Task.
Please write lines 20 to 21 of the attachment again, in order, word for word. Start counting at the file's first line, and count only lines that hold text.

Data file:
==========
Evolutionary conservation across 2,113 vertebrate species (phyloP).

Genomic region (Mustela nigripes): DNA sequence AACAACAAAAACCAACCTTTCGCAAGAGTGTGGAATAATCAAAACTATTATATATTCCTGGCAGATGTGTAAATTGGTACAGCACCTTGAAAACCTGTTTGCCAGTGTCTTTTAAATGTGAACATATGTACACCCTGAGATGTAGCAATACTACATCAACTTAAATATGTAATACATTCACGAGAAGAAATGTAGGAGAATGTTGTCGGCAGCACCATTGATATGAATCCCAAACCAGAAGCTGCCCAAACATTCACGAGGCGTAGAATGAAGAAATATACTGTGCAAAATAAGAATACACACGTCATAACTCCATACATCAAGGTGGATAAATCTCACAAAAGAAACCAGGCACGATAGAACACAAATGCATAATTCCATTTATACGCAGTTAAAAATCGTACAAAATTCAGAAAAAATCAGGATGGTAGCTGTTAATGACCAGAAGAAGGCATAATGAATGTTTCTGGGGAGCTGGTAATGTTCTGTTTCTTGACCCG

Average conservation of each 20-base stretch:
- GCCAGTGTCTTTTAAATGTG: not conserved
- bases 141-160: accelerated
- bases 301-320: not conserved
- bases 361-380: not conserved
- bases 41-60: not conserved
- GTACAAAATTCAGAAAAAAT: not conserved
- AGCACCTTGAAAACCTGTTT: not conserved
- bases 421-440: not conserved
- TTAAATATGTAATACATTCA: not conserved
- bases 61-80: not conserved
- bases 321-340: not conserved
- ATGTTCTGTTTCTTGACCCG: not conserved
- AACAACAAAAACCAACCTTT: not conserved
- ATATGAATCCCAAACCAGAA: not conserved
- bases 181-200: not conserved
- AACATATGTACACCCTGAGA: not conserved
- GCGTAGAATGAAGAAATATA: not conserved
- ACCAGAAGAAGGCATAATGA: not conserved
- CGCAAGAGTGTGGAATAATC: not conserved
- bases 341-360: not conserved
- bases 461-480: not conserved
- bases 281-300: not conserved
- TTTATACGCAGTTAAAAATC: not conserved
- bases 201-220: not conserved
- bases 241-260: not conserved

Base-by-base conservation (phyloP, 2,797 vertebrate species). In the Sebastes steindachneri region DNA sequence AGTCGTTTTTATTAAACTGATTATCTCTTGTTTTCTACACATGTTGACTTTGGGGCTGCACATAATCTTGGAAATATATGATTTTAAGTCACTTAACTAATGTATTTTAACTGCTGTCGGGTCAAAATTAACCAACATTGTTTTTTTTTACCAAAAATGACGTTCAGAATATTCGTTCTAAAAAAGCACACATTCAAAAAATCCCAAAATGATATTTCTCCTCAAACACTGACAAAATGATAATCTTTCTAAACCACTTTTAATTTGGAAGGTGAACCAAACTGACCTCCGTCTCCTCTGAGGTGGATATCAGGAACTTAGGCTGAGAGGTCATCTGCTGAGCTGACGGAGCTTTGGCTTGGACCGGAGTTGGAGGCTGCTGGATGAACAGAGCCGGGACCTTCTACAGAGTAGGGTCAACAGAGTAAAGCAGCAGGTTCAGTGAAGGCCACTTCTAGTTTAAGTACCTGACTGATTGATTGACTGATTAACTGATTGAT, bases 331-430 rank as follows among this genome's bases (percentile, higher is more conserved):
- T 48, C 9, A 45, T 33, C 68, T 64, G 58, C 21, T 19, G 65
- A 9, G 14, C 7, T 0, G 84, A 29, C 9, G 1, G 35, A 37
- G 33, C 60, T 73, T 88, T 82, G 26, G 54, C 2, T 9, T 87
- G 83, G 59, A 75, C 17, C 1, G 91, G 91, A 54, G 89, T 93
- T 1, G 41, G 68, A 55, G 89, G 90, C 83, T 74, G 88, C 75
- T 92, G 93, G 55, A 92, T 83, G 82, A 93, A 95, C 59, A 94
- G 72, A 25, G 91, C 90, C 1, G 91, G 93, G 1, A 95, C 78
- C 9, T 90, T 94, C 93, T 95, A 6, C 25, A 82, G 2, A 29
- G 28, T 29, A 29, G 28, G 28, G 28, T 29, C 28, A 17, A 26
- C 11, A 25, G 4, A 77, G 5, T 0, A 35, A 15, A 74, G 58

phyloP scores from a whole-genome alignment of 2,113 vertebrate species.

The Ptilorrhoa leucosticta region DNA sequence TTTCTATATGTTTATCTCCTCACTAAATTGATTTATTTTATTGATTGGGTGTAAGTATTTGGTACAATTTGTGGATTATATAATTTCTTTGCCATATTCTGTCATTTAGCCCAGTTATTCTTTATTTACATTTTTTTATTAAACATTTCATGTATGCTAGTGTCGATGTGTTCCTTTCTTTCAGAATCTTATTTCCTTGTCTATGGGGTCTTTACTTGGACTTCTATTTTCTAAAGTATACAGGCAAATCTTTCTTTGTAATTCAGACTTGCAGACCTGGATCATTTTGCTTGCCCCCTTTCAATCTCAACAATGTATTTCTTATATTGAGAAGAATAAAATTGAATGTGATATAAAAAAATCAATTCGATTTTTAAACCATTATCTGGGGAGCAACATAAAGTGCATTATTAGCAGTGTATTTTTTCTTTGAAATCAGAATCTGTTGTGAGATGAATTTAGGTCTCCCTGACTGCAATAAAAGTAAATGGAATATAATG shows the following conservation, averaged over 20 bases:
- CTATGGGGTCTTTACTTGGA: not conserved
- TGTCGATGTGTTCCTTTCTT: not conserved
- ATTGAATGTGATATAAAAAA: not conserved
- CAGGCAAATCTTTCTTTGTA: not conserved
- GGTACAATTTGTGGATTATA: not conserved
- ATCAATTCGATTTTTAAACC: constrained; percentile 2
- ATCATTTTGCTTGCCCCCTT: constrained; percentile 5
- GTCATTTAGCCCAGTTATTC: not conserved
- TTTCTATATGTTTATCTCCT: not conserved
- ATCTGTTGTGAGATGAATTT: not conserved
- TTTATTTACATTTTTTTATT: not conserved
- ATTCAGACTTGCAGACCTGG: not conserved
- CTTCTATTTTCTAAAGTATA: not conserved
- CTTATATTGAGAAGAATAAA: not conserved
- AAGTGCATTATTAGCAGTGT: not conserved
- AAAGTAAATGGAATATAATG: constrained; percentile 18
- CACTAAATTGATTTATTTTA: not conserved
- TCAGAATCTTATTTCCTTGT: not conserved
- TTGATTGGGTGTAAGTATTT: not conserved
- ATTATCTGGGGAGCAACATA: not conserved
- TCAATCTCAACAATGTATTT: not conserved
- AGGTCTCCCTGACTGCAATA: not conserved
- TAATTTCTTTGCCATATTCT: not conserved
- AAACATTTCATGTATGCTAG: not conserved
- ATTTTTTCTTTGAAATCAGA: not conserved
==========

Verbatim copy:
- GCGTAGAATGAAGAAATATA: not conserved
- ACCAGAAGAAGGCATAATGA: not conserved